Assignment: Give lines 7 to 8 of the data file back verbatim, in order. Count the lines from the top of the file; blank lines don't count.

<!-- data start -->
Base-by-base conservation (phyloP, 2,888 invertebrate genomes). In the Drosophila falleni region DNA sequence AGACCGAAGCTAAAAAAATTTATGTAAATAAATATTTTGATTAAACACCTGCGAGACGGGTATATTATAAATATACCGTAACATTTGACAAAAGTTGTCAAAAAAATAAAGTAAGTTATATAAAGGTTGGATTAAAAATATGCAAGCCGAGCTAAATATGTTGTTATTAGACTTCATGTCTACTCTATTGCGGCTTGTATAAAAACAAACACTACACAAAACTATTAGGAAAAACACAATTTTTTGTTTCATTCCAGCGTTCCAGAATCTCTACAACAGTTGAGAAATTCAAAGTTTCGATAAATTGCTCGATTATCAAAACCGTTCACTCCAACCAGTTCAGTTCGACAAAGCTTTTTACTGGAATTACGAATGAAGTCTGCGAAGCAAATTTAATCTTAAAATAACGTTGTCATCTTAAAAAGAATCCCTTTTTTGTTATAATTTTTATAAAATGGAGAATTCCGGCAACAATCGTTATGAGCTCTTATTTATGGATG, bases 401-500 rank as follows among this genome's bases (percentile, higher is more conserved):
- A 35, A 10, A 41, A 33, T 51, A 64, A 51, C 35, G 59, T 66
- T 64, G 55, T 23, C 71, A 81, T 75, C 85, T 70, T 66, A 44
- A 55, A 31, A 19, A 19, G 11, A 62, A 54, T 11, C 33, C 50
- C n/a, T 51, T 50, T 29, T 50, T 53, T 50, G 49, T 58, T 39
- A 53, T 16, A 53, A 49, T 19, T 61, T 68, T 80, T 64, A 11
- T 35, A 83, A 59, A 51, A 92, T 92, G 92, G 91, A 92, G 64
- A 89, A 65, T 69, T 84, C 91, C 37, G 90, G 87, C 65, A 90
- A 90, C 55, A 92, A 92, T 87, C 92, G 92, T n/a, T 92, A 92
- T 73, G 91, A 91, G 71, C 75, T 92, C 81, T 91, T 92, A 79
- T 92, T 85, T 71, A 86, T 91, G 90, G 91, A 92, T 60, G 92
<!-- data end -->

- T 35, A 83, A 59, A 51, A 92, T 92, G 92, G 91, A 92, G 64
- A 89, A 65, T 69, T 84, C 91, C 37, G 90, G 87, C 65, A 90